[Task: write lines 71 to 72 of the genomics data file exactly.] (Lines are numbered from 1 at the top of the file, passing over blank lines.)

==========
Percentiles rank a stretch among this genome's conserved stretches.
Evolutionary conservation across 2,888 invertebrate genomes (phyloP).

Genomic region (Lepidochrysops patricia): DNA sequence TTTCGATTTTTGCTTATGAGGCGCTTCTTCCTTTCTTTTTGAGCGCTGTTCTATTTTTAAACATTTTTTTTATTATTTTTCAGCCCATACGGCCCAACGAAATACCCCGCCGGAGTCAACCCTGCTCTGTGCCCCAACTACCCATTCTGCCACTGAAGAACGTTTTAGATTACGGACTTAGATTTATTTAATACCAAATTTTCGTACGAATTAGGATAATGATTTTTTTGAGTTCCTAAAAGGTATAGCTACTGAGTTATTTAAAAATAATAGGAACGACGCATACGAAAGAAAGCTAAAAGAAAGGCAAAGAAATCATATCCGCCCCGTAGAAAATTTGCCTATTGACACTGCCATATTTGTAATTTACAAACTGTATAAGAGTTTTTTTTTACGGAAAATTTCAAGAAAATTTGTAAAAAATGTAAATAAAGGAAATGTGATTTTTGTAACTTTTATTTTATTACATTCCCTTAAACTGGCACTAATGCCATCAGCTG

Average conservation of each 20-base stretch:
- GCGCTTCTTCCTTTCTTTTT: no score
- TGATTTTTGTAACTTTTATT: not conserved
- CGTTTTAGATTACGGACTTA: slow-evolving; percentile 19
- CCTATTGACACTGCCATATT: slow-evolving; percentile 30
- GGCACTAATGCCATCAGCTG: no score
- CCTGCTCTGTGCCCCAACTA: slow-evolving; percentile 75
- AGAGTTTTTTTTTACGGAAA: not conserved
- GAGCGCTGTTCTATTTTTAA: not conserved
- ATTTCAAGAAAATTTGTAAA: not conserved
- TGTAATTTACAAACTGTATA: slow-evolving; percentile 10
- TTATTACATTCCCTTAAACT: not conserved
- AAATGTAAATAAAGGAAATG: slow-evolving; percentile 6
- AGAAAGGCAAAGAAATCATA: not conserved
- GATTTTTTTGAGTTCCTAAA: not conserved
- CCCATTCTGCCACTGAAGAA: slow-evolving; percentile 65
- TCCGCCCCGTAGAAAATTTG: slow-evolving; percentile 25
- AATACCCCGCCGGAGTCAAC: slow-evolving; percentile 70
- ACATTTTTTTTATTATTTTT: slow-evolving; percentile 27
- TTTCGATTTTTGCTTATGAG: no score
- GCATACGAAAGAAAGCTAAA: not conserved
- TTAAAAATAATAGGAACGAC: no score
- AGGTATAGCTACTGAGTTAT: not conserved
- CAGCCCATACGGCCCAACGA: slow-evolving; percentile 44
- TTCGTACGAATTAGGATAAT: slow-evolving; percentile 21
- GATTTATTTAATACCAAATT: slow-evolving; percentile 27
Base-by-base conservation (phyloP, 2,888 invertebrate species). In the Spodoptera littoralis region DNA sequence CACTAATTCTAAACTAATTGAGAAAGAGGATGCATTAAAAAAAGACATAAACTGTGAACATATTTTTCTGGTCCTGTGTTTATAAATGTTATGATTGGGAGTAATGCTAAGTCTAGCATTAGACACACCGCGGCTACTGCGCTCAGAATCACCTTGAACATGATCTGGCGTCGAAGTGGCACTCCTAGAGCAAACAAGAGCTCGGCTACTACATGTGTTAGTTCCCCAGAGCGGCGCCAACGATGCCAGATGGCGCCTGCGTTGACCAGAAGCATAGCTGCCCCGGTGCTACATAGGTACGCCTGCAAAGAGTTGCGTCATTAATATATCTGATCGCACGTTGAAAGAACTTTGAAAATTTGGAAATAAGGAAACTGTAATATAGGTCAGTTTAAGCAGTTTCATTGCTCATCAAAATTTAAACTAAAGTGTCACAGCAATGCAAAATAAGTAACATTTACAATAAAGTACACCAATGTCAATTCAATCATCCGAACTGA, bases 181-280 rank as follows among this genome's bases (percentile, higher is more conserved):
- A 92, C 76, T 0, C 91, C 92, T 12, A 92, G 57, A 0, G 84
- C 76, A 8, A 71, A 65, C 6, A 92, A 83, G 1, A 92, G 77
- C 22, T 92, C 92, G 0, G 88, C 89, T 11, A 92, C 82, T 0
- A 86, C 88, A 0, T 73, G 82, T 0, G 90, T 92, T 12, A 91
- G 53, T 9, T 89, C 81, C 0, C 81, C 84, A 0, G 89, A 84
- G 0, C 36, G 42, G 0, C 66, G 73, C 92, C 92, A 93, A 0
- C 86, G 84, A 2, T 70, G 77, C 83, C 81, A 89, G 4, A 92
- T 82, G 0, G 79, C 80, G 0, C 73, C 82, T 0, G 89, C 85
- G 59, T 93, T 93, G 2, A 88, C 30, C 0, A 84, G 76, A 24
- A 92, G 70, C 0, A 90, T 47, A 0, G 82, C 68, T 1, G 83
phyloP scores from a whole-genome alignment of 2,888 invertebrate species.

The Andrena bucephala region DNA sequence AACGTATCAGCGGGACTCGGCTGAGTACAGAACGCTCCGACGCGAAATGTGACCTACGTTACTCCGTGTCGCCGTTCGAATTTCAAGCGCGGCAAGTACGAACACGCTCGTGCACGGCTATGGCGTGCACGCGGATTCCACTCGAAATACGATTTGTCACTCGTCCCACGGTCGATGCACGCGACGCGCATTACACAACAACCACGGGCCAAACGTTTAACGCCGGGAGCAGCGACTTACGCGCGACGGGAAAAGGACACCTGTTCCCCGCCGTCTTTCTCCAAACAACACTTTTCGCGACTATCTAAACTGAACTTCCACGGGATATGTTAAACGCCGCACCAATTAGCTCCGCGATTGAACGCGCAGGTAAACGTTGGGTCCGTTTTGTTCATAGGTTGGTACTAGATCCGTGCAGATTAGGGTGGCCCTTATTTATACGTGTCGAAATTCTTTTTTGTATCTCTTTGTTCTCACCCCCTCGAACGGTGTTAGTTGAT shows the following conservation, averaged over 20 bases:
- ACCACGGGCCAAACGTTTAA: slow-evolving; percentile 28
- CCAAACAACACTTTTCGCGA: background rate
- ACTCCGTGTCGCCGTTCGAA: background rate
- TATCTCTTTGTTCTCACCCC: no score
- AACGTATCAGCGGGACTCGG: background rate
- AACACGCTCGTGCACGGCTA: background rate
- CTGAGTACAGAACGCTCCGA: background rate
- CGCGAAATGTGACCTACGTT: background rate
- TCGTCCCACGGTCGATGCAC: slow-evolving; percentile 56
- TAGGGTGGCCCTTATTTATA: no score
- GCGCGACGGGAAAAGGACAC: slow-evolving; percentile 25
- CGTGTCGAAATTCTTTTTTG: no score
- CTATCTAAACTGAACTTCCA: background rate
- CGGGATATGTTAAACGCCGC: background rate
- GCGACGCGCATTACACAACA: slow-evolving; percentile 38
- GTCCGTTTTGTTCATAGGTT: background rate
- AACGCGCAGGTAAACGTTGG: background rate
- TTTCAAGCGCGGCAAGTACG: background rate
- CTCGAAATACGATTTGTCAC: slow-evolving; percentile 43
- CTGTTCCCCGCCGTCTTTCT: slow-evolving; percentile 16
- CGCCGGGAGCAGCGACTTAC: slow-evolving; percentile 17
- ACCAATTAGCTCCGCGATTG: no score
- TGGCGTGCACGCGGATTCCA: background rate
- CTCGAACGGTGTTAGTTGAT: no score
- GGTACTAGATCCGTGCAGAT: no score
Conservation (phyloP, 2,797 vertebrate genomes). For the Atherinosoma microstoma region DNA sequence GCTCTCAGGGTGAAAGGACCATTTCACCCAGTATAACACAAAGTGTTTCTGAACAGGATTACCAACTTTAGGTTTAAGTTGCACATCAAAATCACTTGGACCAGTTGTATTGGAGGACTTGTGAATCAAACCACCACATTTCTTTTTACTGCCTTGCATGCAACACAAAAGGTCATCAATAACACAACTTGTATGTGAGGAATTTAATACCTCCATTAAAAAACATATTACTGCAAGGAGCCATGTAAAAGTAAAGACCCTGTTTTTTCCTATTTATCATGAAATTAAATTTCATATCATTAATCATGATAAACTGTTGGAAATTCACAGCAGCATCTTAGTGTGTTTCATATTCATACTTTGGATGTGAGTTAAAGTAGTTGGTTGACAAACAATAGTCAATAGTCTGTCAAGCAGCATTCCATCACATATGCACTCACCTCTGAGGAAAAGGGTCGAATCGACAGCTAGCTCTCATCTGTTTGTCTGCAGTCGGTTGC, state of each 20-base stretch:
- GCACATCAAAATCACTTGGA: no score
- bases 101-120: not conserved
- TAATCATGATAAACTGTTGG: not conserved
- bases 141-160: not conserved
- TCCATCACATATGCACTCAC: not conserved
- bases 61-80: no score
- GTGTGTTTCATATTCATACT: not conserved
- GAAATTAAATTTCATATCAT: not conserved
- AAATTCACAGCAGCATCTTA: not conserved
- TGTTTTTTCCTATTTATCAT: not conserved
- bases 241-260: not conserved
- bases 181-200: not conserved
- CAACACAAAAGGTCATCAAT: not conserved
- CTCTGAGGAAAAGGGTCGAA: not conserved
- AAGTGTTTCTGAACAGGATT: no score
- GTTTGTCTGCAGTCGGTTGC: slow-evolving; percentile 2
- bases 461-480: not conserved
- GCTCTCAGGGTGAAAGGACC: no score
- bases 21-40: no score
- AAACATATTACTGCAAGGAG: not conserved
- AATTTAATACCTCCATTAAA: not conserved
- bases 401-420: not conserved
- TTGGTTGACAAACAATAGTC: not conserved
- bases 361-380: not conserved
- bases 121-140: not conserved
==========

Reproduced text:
- TAATCATGATAAACTGTTGG: not conserved
- bases 141-160: not conserved